When my daughter was in 4th grade, I asked her the age-old question, “What do you want to be when you grow up?” She responded, “an astronaut and a doctor.” Not “or,” but “and.” I told her she had to choose one of them; she looked at me sadly and said, “but you told me I can do anything I want.” That was 15 years ago, and I still remember that look on her face. She was right; I was wrong. Ironically, I just realized in writing this that maybe she has found a way to do this through a different path. She is in graduate school majoring in International Environmental Science and Sustainability, what I lovingly call “saving the planet.” Maybe it was that early desire to love the planets (the astronaut) and wanting to “save” them (a doctor).
When I was a kid, I rarely played “house,” I played “office.” I liked to have papers, drawers with supplies, a phone (one connected to the wall, not a cell), and mail (paper mail, that is; no email in the 70s). I think that was the beginning of my desire for business. Although I’ve been a CPA, operations manager, CFO, HR Director, and entrepreneur, they are all still in an “office,” a business. Some might argue that I have expanded as an author and a podcaster, but I know they still all relate to my love of the business world. So I’m fascinated with the concept of a multipotentialite, but I’m obviously not one.
What is a multipotentialite? Emilie Wapnick recently did a TED Talk on this topic. I highly recommend it.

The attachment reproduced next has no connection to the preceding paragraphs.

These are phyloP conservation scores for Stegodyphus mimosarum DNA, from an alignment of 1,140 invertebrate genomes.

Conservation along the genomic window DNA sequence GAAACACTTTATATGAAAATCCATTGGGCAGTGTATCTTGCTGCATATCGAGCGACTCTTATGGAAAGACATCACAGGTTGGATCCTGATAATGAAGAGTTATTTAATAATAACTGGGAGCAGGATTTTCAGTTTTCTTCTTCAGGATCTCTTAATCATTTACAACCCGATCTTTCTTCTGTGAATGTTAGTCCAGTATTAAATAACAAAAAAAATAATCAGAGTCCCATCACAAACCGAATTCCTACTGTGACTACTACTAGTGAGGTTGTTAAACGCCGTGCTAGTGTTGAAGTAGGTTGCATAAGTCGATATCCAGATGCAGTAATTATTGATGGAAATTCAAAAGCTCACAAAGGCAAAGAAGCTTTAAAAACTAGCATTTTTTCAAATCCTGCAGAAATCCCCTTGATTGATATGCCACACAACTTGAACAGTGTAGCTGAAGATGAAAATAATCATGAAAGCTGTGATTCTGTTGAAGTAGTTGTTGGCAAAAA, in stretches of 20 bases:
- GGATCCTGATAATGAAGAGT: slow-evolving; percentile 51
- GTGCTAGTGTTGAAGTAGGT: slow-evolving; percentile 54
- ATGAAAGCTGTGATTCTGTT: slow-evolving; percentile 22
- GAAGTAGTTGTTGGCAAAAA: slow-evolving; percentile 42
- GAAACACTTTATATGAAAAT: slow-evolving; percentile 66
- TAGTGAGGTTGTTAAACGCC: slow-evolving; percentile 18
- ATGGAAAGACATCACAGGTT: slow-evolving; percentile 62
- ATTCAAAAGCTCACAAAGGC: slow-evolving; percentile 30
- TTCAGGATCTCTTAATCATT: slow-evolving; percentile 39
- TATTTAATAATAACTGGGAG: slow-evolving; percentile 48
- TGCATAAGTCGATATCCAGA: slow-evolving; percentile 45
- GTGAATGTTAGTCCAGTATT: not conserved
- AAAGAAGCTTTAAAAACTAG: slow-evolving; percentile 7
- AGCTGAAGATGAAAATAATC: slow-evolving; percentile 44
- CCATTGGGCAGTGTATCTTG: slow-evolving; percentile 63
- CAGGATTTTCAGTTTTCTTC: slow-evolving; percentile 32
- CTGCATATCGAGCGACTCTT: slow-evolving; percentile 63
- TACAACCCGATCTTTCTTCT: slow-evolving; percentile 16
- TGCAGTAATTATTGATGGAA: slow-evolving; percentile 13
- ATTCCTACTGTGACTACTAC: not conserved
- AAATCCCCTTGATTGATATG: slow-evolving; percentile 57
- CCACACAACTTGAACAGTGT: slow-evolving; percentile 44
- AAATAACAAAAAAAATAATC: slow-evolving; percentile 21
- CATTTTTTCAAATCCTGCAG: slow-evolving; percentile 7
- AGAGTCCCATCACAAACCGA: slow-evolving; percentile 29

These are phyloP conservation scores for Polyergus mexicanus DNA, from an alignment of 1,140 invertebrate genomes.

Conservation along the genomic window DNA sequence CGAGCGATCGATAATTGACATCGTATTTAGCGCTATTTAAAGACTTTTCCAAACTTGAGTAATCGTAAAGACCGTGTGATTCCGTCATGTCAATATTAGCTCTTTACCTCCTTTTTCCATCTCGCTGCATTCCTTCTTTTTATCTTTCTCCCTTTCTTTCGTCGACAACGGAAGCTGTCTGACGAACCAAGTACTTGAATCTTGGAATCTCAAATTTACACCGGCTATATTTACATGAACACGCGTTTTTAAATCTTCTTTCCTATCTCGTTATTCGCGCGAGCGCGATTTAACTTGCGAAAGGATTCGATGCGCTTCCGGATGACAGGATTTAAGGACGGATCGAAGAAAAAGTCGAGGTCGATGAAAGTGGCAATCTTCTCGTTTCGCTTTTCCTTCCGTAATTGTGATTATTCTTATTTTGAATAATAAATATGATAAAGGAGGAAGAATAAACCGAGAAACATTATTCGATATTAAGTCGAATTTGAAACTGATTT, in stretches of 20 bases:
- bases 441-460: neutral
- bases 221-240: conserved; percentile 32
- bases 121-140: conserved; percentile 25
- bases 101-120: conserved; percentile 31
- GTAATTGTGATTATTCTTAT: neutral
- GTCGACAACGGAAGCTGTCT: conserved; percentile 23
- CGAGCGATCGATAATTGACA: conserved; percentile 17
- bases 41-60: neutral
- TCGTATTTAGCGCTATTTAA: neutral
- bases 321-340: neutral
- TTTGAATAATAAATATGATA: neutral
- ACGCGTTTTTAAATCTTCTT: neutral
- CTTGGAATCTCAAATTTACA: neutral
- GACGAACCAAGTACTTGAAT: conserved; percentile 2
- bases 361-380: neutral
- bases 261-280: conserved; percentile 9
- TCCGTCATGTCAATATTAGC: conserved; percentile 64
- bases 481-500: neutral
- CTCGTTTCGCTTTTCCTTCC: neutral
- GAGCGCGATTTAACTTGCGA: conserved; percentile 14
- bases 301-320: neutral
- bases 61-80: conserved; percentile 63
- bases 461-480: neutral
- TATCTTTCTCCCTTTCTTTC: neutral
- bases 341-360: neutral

Emilie talks about her wide range of interests in pursuing a career – even back to when she was a young child and people would ask her what she wanted to do when she grew up. It wasn’t that she didn’t know (which is the case with most people, in my opinion) she just had so many interests she didn’t know which one to choose. Emilie calls herself a “multipotentialite,” someone with many interests, creative pursuits, and/or jobs.
Ironically, the night I first watched this talk, I was talking to an acquaintance who had also watched it. She had immediately found relief in this “title” as she had found herself in this same situation. She had many interests, many different roles, had started several companies, and friends and family kept telling her to “get a real job and settle down.” She recently started a new business (and I suppose it won’t be her last) helping others discover their potential – even if there are numerous ones!
This theory makes me wonder if it’s one reason why employees are not engaged in their work, and therefore are unable to discover joy in their work. Are they trapped, or bored, or feel they have so many other skills and talents they could be sharing? I’m a business specialist; call me a nerd if you want, but I find joy in that role. I want the multipotentialites to find the joy in their role as well. Are you one? Embrace it. Are multipotentialites around us? Are we suggesting or forcing them into that “one” right role? Let’s consider how we can help them discover the joy in their work and quit assuming they will choose just one role when they grow up.